In the Eight Limbs of Yoga found in the Yoga Sutras, Patanjali considered the Yamas the great, mighty and universal vows. He instructs us that they should be practised on all levels (actions, words, and thoughts) and that are not confined to class, place, time or concept of duty.
The practice of the Eight Limbs of Yoga is referred to as practicing raja yoga, or the Royal Path, named to distinguish the practice from hatha yoga, which came later. Raja yoga creates stillness and contemplation as the path unfolds throughout the eight limbs which then folds back to the first couple of verses in the sutras.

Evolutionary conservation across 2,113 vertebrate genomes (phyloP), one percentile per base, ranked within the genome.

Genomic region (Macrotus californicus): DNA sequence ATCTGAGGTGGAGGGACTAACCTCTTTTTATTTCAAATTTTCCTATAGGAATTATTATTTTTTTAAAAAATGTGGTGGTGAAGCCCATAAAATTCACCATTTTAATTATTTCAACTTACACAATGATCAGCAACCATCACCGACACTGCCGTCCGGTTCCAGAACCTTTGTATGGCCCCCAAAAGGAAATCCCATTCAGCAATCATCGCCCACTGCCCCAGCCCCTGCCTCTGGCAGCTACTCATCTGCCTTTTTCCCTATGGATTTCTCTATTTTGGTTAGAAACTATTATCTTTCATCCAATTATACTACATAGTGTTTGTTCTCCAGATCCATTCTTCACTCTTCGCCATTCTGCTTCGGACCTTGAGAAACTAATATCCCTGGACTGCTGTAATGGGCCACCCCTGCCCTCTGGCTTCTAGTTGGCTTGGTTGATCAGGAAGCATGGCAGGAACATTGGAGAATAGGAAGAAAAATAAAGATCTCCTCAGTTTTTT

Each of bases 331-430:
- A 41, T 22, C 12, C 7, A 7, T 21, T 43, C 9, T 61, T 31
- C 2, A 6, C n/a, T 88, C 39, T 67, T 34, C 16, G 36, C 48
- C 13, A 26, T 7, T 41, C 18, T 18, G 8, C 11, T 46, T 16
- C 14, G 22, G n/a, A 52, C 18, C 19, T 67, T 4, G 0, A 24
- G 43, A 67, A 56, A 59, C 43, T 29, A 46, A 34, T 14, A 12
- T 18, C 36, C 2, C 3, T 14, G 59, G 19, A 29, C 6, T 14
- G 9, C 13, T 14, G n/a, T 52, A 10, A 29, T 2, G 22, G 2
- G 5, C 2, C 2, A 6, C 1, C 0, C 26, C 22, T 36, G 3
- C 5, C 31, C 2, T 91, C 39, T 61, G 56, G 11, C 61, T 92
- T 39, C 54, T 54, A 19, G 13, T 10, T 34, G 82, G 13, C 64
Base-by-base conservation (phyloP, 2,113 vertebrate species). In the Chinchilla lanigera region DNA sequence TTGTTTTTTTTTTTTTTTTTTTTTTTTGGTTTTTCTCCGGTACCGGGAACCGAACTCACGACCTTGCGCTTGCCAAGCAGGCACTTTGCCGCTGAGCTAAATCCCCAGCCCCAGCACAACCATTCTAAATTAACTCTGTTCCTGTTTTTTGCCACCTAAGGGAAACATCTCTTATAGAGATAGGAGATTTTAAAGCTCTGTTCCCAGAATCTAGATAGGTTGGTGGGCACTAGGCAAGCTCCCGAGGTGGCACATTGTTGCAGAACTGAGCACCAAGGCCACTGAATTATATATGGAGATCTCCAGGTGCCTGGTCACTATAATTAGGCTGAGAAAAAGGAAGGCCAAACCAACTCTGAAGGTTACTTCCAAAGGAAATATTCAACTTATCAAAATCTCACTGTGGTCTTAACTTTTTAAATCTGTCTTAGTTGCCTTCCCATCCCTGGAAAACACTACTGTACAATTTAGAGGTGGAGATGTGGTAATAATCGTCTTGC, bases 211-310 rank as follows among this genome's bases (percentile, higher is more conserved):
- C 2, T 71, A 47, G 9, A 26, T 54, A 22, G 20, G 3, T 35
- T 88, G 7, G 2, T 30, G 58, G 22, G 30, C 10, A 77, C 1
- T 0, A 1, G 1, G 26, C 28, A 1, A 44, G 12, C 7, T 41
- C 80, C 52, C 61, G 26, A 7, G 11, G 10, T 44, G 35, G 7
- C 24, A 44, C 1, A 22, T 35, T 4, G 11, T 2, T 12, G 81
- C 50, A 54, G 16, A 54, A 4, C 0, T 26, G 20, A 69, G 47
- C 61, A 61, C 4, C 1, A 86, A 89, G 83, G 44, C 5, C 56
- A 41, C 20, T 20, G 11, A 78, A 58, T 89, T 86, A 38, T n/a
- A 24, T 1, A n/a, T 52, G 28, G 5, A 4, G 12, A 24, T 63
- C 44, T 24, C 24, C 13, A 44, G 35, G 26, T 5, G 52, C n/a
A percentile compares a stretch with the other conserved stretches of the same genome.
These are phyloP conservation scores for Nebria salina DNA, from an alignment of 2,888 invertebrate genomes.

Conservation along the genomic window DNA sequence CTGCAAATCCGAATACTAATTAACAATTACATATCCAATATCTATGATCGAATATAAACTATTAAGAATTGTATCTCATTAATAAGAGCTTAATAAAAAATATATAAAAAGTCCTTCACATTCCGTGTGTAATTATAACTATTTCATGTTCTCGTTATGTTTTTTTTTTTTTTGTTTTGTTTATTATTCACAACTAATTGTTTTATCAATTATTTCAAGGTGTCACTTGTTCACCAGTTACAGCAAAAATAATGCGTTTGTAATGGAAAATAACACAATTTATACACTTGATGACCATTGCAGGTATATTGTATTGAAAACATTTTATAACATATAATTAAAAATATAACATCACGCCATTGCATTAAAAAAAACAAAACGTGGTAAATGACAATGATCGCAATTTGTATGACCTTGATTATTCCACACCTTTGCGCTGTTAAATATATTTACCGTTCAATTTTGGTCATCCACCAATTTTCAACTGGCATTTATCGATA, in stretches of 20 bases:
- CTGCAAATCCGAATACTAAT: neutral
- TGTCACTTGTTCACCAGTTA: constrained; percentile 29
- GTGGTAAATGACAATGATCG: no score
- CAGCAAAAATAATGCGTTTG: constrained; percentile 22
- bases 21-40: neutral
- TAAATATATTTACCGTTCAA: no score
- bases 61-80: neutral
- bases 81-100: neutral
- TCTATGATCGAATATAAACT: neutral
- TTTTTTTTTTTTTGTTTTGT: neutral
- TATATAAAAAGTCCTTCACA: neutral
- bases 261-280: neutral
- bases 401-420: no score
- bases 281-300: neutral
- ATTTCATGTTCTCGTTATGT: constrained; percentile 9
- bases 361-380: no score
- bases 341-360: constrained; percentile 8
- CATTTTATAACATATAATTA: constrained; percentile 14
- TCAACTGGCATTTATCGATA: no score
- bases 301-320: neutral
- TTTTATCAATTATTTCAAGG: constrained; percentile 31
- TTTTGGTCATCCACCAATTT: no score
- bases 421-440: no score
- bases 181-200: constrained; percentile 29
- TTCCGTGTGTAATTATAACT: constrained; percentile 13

Yoga was intended to be an entire lifestyle and way of living, asanas were not even a part of what the originator intended.
aparigraha-sthairye janma-kathanta sambodhah
The above sutra is interpreted as: “The permanent reign of non-covetousness (aparigraha) engenders knowledge concerning the goal of earthly life.”
Aparigraha is actually one of the central teachings in the Yogic text of the Bhagavad Gita, in which Krishna shares one of the teachings that could perhaps be the most important lesson of all to learn:”Let your concern be with the action alone, and never with the fruits of action.Do not let the results of your action be your motive, and do not be attached to inaction” – Krishna. What Krishna is essentially saying here, is that we should never concern ourselves with the outcome of a situation, we should only concern ourselves with what we’re actually doing right now as we work towards that outcome.